But for American workers the story is much less positive. In fact, it’s hard to avoid the conclusion that growing U.S. trade with third world countries reduces the real wages of many and perhaps most workers in this country. And that reality makes the politics of trade very difficult.
Let’s talk for a moment about the economics.
Trade between high-wage countries tends to be a modest win for all, or almost all, concerned. When a free-trade pact made it possible to integrate the U.S. and Canadian auto industries in the 1960s, each country’s industry concentrated on producing a narrower range of products at larger scale. The result was an all-round, broadly shared rise in productivity and wages.
By contrast, trade between countries at very different levels of economic development tends to create large classes of losers as well as winners.
Although the outsourcing of some high-tech jobs to India has made headlines, on balance, highly educated workers in the United States benefit from higher wages and expanded job opportunities because of trade. For example, ThinkPad notebook computers are now made by a Chinese company, Lenovo, but a lot of Lenovo’s research and development is conducted in North Carolina.
But workers with less formal education either see their jobs shipped overseas or find their wages driven down by the ripple effect as other workers with similar qualifications crowd into their industries and look for employment to replace the jobs they lost to foreign competition. And lower prices at Wal-Mart aren’t sufficient compensation.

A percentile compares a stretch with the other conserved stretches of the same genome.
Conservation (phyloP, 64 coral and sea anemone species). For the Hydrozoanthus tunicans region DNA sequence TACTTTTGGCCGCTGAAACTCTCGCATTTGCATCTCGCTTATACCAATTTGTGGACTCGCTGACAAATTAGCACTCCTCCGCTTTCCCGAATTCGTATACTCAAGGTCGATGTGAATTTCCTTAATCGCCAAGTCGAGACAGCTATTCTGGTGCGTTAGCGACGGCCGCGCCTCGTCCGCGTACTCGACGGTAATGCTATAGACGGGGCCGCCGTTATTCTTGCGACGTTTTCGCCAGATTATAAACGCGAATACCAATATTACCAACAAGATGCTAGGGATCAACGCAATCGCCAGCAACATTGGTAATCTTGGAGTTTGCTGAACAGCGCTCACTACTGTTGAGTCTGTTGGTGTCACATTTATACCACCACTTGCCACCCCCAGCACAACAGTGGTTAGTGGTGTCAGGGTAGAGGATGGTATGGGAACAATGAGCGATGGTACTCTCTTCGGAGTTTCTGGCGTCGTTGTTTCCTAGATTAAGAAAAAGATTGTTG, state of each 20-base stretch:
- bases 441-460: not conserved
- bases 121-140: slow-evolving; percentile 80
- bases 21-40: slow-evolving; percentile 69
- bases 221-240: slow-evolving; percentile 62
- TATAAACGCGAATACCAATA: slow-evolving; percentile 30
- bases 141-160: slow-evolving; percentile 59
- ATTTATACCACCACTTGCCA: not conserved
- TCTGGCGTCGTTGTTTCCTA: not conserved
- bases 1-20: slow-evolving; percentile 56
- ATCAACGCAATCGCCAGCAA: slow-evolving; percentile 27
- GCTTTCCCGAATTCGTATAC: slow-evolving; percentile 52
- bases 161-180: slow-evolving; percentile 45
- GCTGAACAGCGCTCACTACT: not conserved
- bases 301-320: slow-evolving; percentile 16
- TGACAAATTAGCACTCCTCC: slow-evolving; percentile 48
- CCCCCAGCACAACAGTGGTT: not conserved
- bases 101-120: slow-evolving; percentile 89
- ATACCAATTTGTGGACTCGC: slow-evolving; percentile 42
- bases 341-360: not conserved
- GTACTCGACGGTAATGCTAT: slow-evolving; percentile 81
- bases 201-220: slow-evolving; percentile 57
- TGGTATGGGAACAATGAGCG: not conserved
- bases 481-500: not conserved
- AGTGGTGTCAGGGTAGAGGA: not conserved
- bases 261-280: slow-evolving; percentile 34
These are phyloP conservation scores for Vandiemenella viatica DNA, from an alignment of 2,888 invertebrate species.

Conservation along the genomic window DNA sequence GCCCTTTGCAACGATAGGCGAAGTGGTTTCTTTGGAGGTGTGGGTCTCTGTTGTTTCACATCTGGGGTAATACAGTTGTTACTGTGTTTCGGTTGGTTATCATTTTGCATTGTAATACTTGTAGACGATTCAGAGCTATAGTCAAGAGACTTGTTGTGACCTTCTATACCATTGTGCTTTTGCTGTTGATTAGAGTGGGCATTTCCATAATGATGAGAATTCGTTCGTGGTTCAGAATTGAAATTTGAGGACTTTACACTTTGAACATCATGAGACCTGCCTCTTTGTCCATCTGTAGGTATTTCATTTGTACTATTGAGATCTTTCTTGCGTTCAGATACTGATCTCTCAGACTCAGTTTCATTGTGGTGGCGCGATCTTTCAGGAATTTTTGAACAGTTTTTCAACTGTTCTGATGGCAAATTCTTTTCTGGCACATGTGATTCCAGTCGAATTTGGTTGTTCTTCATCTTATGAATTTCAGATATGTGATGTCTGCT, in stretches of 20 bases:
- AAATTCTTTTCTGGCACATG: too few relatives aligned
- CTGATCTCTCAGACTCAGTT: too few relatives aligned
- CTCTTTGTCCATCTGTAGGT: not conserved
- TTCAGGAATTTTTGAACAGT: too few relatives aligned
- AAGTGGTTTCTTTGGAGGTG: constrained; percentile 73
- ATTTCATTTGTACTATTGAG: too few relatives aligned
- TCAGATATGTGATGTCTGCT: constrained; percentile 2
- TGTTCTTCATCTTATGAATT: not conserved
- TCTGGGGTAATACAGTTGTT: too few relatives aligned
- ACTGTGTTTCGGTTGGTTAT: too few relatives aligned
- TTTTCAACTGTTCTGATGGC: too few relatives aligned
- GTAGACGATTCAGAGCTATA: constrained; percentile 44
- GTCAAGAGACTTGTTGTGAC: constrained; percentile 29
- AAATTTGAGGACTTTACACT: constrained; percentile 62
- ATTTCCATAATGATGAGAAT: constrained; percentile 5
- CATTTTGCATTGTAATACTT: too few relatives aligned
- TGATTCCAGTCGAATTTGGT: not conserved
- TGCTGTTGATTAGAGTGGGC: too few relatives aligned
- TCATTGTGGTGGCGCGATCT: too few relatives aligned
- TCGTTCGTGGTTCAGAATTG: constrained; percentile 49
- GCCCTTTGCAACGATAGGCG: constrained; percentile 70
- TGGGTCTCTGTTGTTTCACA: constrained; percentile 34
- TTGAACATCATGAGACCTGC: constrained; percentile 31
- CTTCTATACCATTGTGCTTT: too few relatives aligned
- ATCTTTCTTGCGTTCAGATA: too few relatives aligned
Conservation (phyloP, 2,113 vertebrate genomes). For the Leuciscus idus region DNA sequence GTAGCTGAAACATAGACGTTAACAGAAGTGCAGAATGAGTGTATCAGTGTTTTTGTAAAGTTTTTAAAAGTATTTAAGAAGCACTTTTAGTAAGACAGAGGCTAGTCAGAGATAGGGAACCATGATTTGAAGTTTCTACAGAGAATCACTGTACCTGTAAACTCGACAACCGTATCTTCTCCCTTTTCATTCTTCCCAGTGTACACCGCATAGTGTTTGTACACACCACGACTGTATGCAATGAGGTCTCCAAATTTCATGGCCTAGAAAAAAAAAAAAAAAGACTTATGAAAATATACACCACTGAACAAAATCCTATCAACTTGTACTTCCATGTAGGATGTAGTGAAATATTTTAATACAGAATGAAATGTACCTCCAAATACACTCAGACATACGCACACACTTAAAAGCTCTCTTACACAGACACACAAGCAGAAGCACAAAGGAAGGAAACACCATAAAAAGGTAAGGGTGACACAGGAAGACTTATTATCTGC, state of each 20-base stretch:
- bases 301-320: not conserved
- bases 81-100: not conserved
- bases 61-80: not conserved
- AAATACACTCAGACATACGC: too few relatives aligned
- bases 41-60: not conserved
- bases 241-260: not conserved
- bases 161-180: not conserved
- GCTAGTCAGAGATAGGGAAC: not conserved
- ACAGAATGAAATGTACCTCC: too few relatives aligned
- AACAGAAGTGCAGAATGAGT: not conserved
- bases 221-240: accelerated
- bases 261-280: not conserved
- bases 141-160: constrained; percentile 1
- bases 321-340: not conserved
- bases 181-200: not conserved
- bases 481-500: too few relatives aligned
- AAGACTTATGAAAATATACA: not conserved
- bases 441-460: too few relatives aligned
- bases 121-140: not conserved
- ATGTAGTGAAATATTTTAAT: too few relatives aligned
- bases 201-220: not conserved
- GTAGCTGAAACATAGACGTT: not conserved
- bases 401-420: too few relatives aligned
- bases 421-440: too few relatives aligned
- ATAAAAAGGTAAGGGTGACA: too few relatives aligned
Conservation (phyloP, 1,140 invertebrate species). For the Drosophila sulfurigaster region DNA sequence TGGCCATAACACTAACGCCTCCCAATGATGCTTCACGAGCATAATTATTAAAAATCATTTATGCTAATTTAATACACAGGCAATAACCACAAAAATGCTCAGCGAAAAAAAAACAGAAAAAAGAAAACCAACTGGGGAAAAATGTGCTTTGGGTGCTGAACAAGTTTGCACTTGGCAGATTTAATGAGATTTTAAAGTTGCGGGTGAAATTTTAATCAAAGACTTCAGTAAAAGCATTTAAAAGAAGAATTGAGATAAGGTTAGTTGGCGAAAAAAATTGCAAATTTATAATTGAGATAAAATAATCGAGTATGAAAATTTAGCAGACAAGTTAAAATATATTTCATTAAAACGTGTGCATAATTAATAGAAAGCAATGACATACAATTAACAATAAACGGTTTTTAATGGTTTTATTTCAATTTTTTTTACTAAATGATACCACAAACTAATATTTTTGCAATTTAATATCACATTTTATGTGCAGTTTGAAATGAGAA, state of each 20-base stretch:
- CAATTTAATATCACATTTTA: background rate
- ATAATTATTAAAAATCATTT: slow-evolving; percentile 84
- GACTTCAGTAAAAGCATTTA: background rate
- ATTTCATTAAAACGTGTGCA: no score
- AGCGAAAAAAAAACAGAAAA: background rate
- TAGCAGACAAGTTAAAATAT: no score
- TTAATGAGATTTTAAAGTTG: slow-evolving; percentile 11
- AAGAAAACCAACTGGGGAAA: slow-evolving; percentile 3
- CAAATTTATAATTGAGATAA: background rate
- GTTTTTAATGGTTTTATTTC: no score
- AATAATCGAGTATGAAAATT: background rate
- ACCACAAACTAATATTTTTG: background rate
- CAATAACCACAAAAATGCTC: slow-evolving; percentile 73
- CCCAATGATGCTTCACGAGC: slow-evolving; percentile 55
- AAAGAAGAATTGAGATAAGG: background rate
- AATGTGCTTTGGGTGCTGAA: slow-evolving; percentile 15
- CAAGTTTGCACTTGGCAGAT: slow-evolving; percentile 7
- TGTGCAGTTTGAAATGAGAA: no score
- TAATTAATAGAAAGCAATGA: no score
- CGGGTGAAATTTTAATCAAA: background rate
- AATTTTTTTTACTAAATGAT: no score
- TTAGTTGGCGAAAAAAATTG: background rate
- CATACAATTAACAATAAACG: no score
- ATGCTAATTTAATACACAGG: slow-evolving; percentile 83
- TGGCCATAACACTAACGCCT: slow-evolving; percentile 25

All this is textbook international economics: contrary to what people sometimes assert, economic theory says that free trade normally makes a country richer, but it doesn’t say that it’s normally good for everyone. Still, when the effects of third-world exports on U.S. wages first became an issue in the 1990s, a number of economists — myself included — looked at the data and concluded that any negative effects on U.S. wages were modest.
The trouble now is that these effects may no longer be as modest as they were, because imports of manufactured goods from the third world have grown dramatically — from just 2.5 percent of G.D.P. in 1990 to 6 percent in 2006.
And the biggest growth in imports has come from countries with very low wages. The original “newly industrializing economies” exporting manufactured goods — South Korea, Taiwan, Hong Kong and Singapore — paid wages that were about 25 percent of U.S. levels in 1990. Since then, however, the sources of our imports have shifted to Mexico, where wages are only 11 percent of the U.S. level, and China, where they’re only about 3 percent or 4 percent.
There are some qualifying aspects to this story. For example, many of those made-in-China goods contain components made in Japan and other high-wage economies. Still, there’s little doubt that the pressure of globalization on American wages has increased.
So am I arguing for protectionism? No. Those who think that globalization is always and everywhere a bad thing are wrong. On the contrary, keeping world markets relatively open is crucial to the hopes of billions of people.
But I am arguing for an end to the finger-wagging, the accusation either of not understanding economics or of kowtowing to special interests that tends to be the editorial response to politicians who express skepticism about the benefits of free-trade agreements.
It’s often claimed that limits on trade benefit only a small number of Americans, while hurting the vast majority. That’s still true of things like the import quota on sugar. But when it comes to manufactured goods, it’s at least arguable that the reverse is true. The highly educated workers who clearly benefit from growing trade with third-world economies are a minority, greatly outnumbered by those who probably lose.
As I said, I’m not a protectionist. For the sake of the world as a whole, I hope that we respond to the trouble with trade not by shutting trade down, but by doing things like strengthening the social safety net. But those who are worried about trade have a point, and deserve some respect.
More Articles in Opinion » A version of this article appeared in print on December 28, 2007, on page A23 of the New York edition.